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Putin criticizes European 'double standards'

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  • Putin does not support Kosovo breaking free from Serbia
  • He said his time in office was a "gift from the Russian people and from God"
  • Putin answers Hillary Clinton criticism with "head not soul" jibe
  • Europe's top election watchdog says it will not monitor Russian elections
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MOSCOW (CNN) -- Russian President Vladimir Putin offered biting criticism Thursday of what he called European "double standards" and stood by his country's long-standing objection to Kosovo's plan to declare independence.

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Putin is widely expected to become prime minister once his presidential term ends.

Putin addressed a myriad of reporters' questions -- 100 in all -- at the annual presidential news conference, his final one before his term ends.

If his self-appointed successor Dmitry Medvedev wins the March 2 presidential vote -- which is widely expected -- Putin has been tapped to become the country's next prime minister.

He described his two terms as president as "gifts from the Russian people and from God" and said he would stand by the country's basic law "that this term is the final term."

"At this juncture, I don't have to cry or end my career, but I have to rejoice that I have an opportunity to work elsewhere and serve my country elsewhere," he said.

Putin used his last news conference -- with more than 1,300 journalists and lasting almost five hours -- to highlight differences between Russia and the West. Video Watch what Putin had to say at his final presidential news conference. »

He questioned why Kosovo should receive the West's backing for independence when other separatist groups -- including the Basques in Spain -- and breakaway republics -- including the Turkish republic of Northern Cyprus -- have no support.

"Are you not ashamed, you Europeans, treating the same problems with double standards in different regions of the world?" Putin asked.

At the request of Serbia -- a close ally of Russia -- the United Nations Security Council held a private debate on the matter on Thursday. European Union officials expect Kosovo to declare its independence on Sunday, according to a report from Novosti, the Russian News and Information Agency.

"I would like to underline the fact that we think that support of unilateral announcement of Kosovo is not moral or legal," Putin said.

Both the EU and the United States fully back independence for Kosovo, a province of Serbia that has been under U.N. control since shortly after NATO warplanes forced out Serbian forces in 1999.

NATO acted after Serbian forces repressed an uprising of ethnic Albanians in Kosovo with a brutal campaign that spawned reports of ethnic cleansing and sparked an exodus of tens of thousands of refugees.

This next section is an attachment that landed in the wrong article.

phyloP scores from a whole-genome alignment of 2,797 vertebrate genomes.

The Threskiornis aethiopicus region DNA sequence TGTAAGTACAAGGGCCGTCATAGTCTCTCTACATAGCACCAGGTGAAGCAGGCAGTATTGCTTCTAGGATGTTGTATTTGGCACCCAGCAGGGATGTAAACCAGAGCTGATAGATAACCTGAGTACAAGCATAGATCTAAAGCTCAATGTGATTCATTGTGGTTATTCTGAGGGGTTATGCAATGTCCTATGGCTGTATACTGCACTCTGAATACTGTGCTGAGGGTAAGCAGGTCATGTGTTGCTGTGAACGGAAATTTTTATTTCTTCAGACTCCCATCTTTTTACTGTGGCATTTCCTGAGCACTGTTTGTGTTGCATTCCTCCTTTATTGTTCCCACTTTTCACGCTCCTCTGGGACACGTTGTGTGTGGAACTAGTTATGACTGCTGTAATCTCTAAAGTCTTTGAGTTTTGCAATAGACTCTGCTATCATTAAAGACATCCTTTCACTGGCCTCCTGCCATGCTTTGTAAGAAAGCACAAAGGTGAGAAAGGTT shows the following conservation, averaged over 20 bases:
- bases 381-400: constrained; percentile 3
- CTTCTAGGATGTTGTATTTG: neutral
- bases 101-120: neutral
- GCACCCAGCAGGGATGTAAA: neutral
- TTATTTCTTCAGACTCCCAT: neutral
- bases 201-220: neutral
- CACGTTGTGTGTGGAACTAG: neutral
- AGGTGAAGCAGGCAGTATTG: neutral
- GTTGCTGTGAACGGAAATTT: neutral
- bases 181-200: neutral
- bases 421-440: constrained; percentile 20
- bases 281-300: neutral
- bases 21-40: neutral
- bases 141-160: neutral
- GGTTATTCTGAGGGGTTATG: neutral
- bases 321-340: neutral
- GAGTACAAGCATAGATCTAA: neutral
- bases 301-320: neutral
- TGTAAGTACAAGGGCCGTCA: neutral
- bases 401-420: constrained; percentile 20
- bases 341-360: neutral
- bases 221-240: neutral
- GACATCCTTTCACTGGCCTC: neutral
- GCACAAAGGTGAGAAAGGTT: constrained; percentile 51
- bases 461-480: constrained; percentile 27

Last week, Europe's top election watchdog -- the Organization for Security and Cooperation in Europe (OSCE) -- announced it would not monitor next month's election as planned because Moscow had imposed severe restrictions.

But Putin ridiculed the organization's name and said perhaps it should concentrate on "teaching their wives to make borscht" rather than teaching countries how to run their elections.

"I don't think that anyone is tempted to present ultimatums to Russia especially such organizations with abbreviations sounding like, 'Oh dear,'" he said.

He said Russia has "fully implemented" all of its commitments with its European partners, including the OSCE.

The OSCE said the limitations included Moscow's refusal to allow monitors to arrive two weeks before the election, which the OSCE said was necessary to monitor the campaigning.

The group said Russia had refused to allow an OSCE group to visit in December to plan its election mission.

But Russian leaders expressed surprise that the OSCE called off its mission simply because Russia refused to agree to the group's terms, calling it an "ultimatum."

"We will not let anyone force anything upon us," Putin said. "This is the basic principle of international law."

At one point, the focus of the news conference shifted to the U.S. presidential election when a Russian reporter asked Putin to respond to a remark by Hillary Clinton questioning whether the Russian leader, as a former KGB officer, has a soul.

"The minimum a statesperson should have is a head," he said. His remark was met with laughter. "To build on interstate relations it is necessary to be guided by the fundamental interest of your own country, not by emotions. "

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Putin restated his criticism of the U.S. plan to deploy parts of a missile defense shield in Poland and the Czech Republic, and threatened to "re-target some of our systems to those targets."

Putin also threatened to point Russian missiles at "targets that will threaten our security" if Ukraine joins NATO. E-mail to a friend E-mail to a friend

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